Click on this one and see all those tiny little hairs up close and personal!

Monday, July 16, 2007


There are times in your life when you know you are coming to a crossroads – a place of choices where the old way must be left behind and you must choose a new path. Such a time is nearing in my life as my husband approaches retirement within the next year or so.

If we had never left either of our hometowns, the choices would be far different than they are. If we had never transferred from location to location, the choices also might be different. As it is, however, we find ourselves living where we do not wish to spend the rest of our lives. And that brings us to multiple decisions about what we want, where to go, how to find the place, the house, the community, the life we are inevitably moving towards.

It’s not like we want to move back to either of our home towns – St. Paul is darned cold in the winter and darned hot and humid in the summers. Chicago isn’t much better – just windier. Cold and snow are not something we relish as we age! And we really don’t want to go back to any of the other cities/towns we’ve lived in recognizing that you can never really find what you once may have had in that time and place in the past. Places, things, and people all change. No, we recognize we need to forge a totally new pathway for ourselves, and we are feeling a bit lost in the process.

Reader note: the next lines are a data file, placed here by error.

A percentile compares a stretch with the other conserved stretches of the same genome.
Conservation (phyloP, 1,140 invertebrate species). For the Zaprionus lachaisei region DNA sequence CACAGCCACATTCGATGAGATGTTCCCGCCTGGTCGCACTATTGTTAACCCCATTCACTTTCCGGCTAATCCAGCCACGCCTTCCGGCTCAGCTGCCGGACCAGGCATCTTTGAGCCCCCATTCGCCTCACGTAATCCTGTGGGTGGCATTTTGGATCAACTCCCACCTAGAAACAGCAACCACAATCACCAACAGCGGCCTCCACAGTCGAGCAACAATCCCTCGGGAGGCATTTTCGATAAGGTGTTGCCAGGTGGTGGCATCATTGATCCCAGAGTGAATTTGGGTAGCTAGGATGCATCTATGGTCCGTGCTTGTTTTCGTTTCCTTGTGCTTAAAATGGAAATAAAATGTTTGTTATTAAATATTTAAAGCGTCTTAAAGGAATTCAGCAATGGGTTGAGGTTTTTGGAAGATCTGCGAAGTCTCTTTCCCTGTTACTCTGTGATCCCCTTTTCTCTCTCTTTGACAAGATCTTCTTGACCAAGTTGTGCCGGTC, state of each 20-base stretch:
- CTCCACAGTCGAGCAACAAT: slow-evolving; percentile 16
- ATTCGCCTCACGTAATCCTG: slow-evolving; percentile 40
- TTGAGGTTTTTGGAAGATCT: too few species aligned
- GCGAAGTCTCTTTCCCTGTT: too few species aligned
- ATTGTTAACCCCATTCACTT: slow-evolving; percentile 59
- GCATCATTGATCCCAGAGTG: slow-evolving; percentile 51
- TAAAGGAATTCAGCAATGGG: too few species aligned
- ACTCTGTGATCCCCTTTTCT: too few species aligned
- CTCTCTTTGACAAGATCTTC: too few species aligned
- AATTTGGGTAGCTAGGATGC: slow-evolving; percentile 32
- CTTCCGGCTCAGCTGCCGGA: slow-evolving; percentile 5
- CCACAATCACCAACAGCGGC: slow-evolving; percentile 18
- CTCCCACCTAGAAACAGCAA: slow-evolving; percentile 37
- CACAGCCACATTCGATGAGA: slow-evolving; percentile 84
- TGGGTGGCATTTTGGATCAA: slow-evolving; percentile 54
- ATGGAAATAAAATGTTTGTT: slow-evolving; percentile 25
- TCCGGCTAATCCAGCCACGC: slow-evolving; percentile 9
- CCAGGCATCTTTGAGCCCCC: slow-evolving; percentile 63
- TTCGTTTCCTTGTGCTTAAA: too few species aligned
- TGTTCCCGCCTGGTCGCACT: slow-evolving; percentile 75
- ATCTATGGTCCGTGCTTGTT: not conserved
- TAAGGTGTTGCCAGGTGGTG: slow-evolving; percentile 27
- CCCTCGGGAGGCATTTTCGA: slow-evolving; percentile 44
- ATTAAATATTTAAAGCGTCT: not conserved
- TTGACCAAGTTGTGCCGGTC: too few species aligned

As an inveterate researcher, I’ve read some books on the process of transitions, on the so-called “best retirement places,” and on how to fill your retirement time with everything from part time employment to volunteerism to resort-style living to traveling the world to going back to school and more. All of that information is somewhat useful, but really hasn’t pointed us in any particular direction.

Our daughter wants us to retire in her university town – she has tenure there and plans to spend the rest of her life in “happy valley.” Do we want to thrust ourselves on one of our children that way? Oh, not now, of course, but certainly in the future we will need more help and she and her husband will be the only “family” in the area. Is that a good idea? I honestly don’t know. Our son lives in a northern, very rural state and we cannot picture ourselves there either… Besides, his children are growing up so fast they’ll soon all be going their own ways in many new directions.